Few places are more conducive for contemplating life than a moving train. I find them profoundly therapeutic. And with the mind so deeply occupied, they always seem to deliver me to where I’m going a lot faster than their official schedule suggests. Needless to say, Nassjo train station caught me off guard, and I had to move quickly to avoid an embarrassing wave-hello-goodbye moment. Emma saw me coming first, and smiled a wife’s smile. Ava was in her arms, but looking the other way. Seeing them both again was arguably one of the most anticipated moments of my life. The solitude of the summer, the pain, the tumult of the whole year and that deep, foreboding possibility that my heath was seriously deteriorating had had an empowering effect on an already powerful bond. My heart felt as heavy as an avocado, and ready to burst.
As I made my way down the platform I motioned to Emma not to tell Ava I was there. I wanted to creep up and surprise her, but she turned around just in time to catch me. We stared at each other for a while and as she trained her eyes on me, for a spilt second I thought my fears of her not recognising me were coming true. But just as the avocado was about to fall from the tree, she leapt out of Emma’s arms, flung her arms around me and buried her face into the side of my neck. Her little hand gently patting the back of shoulder, as if to communicate; “it’s ok Puppa, it’s ok.”
The Light of that moment defies commentary. It’s been with me as a source of love and courage in some very, very dark places since.
We stayed in that embrace for what seemed like hours; father and cub reunited. Nothing moved and nothing was said. An indescribably beautiful energy. Yet such a bittersweet memory. For that would be the last time, to this day, that I would be able to hold my daughter as painlessly and effortlessly as a Father should. I’m just very glad and very grateful that the depth of the moment befitted the occasion.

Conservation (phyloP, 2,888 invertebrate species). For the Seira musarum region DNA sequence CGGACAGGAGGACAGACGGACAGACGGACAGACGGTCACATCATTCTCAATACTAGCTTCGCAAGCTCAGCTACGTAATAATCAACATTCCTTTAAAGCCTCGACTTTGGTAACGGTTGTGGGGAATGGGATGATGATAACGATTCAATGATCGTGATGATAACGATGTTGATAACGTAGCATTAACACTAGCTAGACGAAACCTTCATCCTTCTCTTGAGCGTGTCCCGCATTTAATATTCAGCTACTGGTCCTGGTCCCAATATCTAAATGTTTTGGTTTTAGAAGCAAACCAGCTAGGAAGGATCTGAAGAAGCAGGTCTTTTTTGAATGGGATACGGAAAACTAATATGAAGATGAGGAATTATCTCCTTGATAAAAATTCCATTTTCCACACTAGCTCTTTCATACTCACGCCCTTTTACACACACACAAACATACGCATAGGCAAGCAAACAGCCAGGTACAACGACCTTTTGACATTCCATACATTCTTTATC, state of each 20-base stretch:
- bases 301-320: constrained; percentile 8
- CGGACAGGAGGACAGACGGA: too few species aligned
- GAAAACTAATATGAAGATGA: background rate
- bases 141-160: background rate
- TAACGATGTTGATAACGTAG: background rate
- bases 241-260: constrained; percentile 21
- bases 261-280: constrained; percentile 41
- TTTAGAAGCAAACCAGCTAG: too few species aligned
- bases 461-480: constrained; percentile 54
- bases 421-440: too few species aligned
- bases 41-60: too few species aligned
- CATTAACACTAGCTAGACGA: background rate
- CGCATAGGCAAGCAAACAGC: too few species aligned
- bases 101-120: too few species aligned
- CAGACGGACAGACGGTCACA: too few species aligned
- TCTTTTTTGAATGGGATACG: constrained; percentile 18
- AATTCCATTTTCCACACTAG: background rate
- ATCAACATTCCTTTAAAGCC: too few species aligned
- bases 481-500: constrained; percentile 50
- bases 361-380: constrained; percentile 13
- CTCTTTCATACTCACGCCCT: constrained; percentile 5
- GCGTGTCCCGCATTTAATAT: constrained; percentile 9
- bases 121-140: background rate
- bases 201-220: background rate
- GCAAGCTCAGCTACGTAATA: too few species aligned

Despite feeling the pain grow steadily more ambitious over the next few days, my anxiety about what it could mean had all but evaporated in the energy of the family reunion. Such was the courage I drew from my family. That being said, the side-effects of my increasing attentiveness to what triggered discomfort and what didn’t, was beginning to affect us all.
Becoming fearfully conscious of performing previously unconscious things is a strange transformation of the Self. Stairs, lifting, walking, turning etc. It was mentally exhausting, while demanding way too much of my attention. Inevitably, the pain became a ‘thing’. A frequent topic of family conversation or a reason not to do ‘something’. Whilst always (always) tapping gently at the door of my darkest imagination, sense of responsibility and patience.
The Scandinavian autumn winds were already starting to blow, as we made our way back, early in September. But there was another autumn on its way to, and its clouds were darkening quickly with an uneasy sense of menace. And when storm clouds like those start to gather, the wise man takes cover under the safety of a Doctors care. Clearly, a wise man I was not. Serially deciding instead, to dig in and ride it all out.
On such decisions are destinies shaped. You read it here first.